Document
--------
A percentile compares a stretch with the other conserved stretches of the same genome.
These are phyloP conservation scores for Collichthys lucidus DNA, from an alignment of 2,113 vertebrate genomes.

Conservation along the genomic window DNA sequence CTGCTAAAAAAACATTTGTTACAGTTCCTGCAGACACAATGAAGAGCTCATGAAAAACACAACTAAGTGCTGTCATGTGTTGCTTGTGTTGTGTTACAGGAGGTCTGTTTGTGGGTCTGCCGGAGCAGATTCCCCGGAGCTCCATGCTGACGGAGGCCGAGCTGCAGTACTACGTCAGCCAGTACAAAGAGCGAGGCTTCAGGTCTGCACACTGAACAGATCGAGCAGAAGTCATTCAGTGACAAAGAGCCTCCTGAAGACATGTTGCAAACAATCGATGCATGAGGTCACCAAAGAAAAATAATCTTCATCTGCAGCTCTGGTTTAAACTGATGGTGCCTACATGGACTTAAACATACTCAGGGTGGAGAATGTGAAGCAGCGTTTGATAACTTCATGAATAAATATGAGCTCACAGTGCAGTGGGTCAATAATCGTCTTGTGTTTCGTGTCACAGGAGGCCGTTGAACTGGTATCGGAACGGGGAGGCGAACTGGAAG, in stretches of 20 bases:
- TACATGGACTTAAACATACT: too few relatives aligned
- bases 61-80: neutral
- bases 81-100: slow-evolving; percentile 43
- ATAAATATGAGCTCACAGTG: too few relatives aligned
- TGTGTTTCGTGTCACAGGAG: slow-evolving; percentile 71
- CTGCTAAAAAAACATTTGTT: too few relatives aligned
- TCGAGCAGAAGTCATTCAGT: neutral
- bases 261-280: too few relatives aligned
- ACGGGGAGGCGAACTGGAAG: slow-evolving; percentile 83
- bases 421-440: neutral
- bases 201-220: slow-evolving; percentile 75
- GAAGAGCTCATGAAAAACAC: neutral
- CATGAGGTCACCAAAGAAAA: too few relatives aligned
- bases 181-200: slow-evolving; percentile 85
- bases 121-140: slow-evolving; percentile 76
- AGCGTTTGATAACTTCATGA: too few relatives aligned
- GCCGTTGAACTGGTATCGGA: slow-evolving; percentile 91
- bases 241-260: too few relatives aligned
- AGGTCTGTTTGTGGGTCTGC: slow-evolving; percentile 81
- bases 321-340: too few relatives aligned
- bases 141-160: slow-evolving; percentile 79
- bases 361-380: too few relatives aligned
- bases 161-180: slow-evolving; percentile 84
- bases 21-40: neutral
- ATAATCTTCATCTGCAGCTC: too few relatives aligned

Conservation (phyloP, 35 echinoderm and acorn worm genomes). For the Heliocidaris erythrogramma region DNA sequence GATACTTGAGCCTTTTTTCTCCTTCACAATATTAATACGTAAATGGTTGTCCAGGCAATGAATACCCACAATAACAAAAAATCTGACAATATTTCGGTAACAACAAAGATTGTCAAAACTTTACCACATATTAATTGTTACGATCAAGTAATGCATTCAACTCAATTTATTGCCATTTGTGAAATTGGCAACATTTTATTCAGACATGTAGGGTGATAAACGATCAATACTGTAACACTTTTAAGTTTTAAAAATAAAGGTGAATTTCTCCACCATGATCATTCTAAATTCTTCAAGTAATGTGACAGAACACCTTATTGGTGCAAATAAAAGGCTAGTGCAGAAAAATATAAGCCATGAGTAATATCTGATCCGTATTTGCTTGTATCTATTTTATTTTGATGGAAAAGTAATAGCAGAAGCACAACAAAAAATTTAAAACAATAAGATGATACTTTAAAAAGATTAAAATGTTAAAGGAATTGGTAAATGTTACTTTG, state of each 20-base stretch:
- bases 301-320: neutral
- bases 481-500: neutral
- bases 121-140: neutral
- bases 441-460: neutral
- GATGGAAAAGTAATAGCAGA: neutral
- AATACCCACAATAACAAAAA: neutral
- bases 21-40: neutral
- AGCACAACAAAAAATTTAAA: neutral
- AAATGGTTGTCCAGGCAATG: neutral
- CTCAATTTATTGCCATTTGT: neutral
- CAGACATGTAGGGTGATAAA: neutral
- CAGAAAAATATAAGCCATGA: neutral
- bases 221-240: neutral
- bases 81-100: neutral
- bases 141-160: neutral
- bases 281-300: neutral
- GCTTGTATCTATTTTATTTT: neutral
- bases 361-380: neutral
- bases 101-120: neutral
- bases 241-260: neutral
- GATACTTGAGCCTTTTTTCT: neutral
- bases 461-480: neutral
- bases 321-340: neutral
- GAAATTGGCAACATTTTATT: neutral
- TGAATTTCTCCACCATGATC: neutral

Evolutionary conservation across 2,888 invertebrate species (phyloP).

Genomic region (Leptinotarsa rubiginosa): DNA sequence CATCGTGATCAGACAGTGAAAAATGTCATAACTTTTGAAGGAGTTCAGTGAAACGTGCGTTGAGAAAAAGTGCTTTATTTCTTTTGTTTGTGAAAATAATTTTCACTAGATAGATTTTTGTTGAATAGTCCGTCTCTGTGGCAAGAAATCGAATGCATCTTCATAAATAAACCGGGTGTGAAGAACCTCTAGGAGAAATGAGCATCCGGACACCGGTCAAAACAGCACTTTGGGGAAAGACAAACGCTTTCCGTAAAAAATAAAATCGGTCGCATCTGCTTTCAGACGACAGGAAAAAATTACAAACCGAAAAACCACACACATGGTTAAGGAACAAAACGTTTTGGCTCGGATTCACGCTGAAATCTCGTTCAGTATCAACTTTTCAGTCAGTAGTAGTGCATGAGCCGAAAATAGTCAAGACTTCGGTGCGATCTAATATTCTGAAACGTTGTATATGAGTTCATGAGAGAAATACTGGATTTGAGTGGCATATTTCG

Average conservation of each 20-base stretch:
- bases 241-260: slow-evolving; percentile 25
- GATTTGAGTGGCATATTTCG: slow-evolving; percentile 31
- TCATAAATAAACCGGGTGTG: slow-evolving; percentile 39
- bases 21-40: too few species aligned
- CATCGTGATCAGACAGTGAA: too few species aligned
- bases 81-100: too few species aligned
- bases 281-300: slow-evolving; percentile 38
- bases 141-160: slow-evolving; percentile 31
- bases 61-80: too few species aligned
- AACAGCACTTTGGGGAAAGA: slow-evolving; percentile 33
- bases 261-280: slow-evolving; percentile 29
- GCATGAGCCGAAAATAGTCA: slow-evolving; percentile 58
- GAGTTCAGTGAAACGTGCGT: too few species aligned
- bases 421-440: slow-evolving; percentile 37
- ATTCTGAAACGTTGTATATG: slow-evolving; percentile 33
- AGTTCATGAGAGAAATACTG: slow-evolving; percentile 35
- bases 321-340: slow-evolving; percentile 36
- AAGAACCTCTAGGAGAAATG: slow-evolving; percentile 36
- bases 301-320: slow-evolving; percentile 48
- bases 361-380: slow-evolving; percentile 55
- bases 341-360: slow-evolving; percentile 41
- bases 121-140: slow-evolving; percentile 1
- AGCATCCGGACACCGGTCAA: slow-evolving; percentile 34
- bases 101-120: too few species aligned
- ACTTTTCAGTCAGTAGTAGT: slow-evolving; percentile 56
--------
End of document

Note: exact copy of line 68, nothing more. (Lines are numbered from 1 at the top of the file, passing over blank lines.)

- bases 261-280: slow-evolving; percentile 29